By Matthew Spivey
With the on-going Brexit negotiations set to be the making (or breaking) of Theresa May’s Prime Ministerial legacy, tensions are certainly rising between differing parties and more recently between the PM and Boris Johnson. Theresa has been urged to sack Johnson and ironically not to move ‘forward, together,’ as May’s campaign mantra had hoped to suggest.
With the return of the Conservative Party Conference in Manchester this week, the Tories will inevitably hope to deflect attention from the pressing issue of May’s Brexit strategy, and instead aim to engage young people in Conservative politics; 75% of whom voted to remain and so potentially could back May’s procrastination in securing a deal with the EU. It is unclear, at the moment, whether May is simply hoping to prolong Brexit negotiations in an attempt to secure the best deal available for the UK, or in fact hoping to evade democracy and make a late U-Turn on the referendum, as Brexit support appears set to decline.
It is not unexpected that many who voted to leave the EU feel they have been mis-sold a promise which the Government, as of yet, seem unwilling and unprepared to uphold. Since Article 50 was triggered back in March this year, the process of leaving the EU has been a slow and uncertain one, with May stating in her outlining speech in the last couple of weeks that there is a planned ‘implementation period of around 2 years’. Far from the expectation of many leave voters whose democratic majority seems now to be all but irrelevant until 2019.
Whilst I can appreciate it is important to maintain relations with the continent, it seems May is as stubborn as the EU concerning the outcome of the referendum and seems reluctant to provide the next step for the 52% of the country that voted to leave the EU. Could it be that May’s legacy as PM could boil down to her ability to avoid situations, as she is almost as competent in avoiding Brexit negotiations as she was in evading the campaign TV debates?
May is battling an unsettled and disunited Conservative party and a divided nation, as well as attempting to secure her own reputation as more than a one-trick pony; in that she has frozen tuition fees and promoted support for first-time buyers, alongside her Brexit plans. Therefore, is her delaying strategy one of calculated measure to allow for a potential U-turn on the Brexit decision, or instead a reflection of the mounting difficulties our PM is facing?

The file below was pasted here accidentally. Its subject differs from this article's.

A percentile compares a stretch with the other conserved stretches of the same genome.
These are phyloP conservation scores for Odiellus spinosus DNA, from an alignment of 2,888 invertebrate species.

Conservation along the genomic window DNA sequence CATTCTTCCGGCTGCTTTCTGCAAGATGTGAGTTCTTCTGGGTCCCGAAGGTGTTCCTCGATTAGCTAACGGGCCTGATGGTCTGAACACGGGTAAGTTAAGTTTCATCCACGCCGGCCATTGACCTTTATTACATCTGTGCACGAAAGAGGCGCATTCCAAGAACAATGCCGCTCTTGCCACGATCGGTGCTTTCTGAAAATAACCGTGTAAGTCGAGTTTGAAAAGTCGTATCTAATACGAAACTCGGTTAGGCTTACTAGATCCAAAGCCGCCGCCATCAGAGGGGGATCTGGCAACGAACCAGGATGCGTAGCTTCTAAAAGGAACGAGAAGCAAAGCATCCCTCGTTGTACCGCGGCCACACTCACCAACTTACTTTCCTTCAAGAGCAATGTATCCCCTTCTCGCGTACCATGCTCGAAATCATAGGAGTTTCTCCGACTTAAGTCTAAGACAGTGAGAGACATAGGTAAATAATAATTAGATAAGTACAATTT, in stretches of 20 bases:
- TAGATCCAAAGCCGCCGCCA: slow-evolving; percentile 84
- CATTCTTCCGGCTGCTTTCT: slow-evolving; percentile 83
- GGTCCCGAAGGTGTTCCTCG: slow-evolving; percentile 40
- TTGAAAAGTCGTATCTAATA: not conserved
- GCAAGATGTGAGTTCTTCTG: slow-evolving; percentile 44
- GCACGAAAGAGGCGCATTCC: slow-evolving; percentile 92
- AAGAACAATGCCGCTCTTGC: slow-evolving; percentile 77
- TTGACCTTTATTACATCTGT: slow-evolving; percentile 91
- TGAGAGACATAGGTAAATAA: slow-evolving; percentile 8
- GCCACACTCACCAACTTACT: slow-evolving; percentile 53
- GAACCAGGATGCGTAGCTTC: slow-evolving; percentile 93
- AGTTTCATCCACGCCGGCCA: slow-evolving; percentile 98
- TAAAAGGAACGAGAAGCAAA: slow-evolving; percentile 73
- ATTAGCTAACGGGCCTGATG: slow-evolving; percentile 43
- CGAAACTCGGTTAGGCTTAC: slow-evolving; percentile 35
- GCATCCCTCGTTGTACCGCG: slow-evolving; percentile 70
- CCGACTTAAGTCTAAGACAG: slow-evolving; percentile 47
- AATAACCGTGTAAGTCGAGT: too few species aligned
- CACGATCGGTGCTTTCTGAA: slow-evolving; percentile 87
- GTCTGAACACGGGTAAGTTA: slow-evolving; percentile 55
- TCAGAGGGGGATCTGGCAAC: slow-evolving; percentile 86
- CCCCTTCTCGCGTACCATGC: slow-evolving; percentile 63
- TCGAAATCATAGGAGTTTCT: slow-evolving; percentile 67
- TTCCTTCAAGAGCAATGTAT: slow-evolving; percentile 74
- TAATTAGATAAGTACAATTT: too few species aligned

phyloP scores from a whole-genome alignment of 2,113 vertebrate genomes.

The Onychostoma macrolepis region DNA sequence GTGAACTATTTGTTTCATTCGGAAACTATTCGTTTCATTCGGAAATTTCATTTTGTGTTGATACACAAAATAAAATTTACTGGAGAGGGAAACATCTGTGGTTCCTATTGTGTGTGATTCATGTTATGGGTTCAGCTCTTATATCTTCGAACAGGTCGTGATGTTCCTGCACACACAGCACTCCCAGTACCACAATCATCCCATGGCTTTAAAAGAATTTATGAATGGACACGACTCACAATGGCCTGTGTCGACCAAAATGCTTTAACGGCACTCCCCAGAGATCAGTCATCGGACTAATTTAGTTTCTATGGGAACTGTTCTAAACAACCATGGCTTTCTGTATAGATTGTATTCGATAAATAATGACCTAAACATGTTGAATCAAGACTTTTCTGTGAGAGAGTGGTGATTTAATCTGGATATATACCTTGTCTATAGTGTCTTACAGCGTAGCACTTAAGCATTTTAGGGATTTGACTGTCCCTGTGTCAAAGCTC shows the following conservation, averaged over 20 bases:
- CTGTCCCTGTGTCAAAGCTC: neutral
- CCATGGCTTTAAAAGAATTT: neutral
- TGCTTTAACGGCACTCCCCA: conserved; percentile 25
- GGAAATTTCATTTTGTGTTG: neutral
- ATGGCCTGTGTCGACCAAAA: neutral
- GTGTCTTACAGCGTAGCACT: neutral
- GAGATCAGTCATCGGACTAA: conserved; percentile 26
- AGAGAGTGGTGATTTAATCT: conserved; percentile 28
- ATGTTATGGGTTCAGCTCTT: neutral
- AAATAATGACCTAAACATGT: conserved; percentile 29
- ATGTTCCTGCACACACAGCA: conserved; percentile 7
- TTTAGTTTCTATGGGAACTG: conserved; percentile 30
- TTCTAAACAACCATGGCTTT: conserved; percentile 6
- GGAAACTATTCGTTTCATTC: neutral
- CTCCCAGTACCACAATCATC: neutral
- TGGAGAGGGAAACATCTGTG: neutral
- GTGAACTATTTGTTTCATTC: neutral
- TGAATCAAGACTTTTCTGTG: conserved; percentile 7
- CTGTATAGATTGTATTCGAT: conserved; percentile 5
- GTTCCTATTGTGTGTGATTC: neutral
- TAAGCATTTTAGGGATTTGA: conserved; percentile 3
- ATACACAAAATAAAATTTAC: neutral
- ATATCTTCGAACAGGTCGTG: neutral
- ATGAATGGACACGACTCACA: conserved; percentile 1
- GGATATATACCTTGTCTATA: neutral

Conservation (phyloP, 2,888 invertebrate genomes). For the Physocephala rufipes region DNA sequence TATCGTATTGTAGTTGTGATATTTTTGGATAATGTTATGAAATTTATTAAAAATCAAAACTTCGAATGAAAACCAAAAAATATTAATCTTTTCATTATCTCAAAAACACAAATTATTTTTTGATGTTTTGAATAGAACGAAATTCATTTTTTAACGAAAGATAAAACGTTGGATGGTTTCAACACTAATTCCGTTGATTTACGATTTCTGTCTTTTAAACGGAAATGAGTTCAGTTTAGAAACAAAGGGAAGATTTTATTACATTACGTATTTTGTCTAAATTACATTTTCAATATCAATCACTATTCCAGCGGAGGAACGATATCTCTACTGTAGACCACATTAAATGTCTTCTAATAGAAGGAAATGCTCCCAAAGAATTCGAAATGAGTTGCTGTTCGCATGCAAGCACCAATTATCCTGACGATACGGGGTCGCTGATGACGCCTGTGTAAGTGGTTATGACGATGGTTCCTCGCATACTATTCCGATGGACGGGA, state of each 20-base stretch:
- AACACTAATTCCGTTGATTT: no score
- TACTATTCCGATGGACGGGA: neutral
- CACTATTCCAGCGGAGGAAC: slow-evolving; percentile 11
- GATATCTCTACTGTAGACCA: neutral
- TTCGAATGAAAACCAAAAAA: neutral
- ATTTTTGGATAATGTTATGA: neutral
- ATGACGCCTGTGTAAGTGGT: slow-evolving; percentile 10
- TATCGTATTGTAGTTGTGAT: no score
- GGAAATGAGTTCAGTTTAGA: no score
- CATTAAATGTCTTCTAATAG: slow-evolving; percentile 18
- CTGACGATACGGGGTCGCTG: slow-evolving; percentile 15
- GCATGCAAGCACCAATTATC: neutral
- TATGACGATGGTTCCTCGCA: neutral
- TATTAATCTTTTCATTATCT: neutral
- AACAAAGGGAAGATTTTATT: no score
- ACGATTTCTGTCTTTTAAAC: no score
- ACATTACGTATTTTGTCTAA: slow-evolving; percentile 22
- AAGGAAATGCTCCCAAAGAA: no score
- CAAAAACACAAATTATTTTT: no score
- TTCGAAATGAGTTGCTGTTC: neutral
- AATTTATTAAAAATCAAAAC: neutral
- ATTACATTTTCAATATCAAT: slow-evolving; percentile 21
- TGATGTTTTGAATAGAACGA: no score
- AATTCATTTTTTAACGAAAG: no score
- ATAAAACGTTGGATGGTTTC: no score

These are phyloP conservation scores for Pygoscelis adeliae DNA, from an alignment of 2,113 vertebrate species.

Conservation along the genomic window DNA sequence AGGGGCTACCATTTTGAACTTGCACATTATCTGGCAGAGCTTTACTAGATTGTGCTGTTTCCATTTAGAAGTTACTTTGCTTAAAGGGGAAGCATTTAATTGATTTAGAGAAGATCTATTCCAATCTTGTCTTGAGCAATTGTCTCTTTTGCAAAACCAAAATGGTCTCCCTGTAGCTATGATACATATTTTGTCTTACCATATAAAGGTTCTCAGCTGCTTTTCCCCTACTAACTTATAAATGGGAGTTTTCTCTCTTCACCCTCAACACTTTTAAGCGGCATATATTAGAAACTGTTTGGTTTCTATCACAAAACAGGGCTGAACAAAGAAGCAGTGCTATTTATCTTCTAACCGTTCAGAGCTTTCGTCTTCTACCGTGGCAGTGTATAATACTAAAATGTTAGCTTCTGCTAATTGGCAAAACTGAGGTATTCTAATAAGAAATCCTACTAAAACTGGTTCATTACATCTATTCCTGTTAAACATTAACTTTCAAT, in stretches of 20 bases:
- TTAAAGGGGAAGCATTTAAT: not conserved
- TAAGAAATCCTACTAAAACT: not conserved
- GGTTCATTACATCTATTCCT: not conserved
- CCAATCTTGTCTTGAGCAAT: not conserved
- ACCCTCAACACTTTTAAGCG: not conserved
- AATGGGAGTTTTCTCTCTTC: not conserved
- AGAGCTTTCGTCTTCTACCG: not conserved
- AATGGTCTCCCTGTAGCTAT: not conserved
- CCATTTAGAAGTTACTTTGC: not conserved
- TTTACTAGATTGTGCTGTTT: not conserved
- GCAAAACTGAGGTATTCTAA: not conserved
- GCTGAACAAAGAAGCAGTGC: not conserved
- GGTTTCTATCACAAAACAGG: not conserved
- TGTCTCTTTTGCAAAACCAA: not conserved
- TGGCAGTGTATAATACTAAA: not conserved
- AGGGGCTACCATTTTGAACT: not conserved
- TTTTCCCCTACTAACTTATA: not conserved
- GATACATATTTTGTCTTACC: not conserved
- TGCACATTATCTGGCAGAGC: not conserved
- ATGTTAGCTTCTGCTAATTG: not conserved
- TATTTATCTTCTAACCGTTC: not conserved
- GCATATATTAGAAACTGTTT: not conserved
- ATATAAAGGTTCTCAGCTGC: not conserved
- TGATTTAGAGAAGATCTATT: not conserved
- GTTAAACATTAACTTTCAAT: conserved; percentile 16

No matter the slant we take on the Prime Minister’s reasoning for not securing negotiations with the EU (over a year after the country originally voted to leave), the only conclusion to be made is that May is ineffective as the forerunner of UK Brexit negotiations. Her incompetency is clear as she is indecisive, unassertive and unable to push the UK forward into a post-Brexit era, as a result of over-cautious and ‘people-pleasing’ politics. By this, I mean that May is attempting to make all parties content with any future EU deals, but the reality of this is unachievable, in doing so she is jeopardising the UK’s image within Europe, as well as creating hostility and rising tensions within the UK population.
This is not to say, however, that Johnson, Corbyn or McDonnell could do a better job, but rather that the political landscape of the UK right now is desperately searching for a leader to rally behind and one who can ensure fair, manageable and positive negotiations with the EU. Alongside being able to reassure the concerned Remain voters of the future of the UK, whilst finally answering the demands of the leave voters who so far have been let down by the PM and her party.
Photograph: EU2017EE Estonian Presidency via Flickr